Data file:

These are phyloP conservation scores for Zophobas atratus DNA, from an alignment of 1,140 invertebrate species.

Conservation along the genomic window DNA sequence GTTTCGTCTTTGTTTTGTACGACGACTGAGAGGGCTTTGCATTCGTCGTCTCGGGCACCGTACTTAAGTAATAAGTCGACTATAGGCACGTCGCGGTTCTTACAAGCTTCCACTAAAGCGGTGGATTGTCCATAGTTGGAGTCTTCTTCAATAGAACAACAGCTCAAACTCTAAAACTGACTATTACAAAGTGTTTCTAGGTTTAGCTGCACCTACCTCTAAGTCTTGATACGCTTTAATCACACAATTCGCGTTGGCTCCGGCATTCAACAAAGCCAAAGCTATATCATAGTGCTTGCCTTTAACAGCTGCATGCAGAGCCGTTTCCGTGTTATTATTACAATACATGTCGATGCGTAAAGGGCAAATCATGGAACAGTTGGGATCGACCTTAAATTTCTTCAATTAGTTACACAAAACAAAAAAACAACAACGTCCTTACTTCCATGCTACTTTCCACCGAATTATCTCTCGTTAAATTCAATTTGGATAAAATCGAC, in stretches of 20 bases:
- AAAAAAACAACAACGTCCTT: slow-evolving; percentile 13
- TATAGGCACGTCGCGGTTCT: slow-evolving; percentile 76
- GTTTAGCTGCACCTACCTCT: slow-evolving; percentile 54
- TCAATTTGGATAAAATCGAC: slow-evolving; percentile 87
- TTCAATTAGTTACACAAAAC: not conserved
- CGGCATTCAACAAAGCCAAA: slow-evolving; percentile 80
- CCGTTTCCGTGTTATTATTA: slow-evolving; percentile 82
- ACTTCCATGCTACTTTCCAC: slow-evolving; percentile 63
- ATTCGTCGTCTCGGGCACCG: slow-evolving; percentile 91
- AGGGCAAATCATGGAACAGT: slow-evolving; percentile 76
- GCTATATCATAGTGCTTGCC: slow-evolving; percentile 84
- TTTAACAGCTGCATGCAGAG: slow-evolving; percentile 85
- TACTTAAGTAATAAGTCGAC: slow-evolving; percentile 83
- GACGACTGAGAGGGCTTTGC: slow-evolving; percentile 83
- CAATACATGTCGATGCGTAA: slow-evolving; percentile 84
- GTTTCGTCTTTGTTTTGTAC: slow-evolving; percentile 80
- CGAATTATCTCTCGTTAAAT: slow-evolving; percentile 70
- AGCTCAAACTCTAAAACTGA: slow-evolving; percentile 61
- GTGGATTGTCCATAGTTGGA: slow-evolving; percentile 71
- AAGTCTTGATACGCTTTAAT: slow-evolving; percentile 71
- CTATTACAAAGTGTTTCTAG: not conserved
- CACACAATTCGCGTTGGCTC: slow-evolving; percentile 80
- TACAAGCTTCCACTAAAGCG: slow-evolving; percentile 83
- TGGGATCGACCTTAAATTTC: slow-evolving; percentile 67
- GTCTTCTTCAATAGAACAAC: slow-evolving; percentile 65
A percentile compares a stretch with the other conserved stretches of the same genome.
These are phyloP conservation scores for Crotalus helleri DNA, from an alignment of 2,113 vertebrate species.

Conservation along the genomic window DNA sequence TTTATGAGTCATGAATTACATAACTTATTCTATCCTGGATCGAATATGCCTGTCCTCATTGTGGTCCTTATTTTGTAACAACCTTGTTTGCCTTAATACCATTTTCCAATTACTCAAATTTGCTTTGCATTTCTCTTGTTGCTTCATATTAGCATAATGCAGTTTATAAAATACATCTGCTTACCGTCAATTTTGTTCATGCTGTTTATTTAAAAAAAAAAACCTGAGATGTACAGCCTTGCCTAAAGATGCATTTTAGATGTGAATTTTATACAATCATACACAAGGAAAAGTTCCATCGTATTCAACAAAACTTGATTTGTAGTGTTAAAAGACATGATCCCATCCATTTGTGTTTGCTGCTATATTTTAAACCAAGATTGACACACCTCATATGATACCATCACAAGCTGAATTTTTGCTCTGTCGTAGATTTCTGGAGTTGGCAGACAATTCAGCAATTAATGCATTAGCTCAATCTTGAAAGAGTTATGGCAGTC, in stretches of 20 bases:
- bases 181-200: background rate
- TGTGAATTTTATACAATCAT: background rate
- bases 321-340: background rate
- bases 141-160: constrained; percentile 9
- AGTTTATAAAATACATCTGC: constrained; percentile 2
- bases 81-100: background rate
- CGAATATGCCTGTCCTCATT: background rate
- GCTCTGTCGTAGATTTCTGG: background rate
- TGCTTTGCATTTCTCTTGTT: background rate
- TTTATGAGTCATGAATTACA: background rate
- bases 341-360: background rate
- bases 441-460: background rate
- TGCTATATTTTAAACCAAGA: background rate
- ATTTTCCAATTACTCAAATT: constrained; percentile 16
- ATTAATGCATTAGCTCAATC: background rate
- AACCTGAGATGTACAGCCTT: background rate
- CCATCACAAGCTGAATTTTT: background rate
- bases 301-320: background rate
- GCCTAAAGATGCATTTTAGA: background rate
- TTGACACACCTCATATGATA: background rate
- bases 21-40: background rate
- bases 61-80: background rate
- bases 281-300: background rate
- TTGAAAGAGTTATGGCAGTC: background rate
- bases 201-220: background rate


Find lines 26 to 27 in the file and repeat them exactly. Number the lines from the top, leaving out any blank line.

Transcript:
- TGGGATCGACCTTAAATTTC: slow-evolving; percentile 67
- GTCTTCTTCAATAGAACAAC: slow-evolving; percentile 65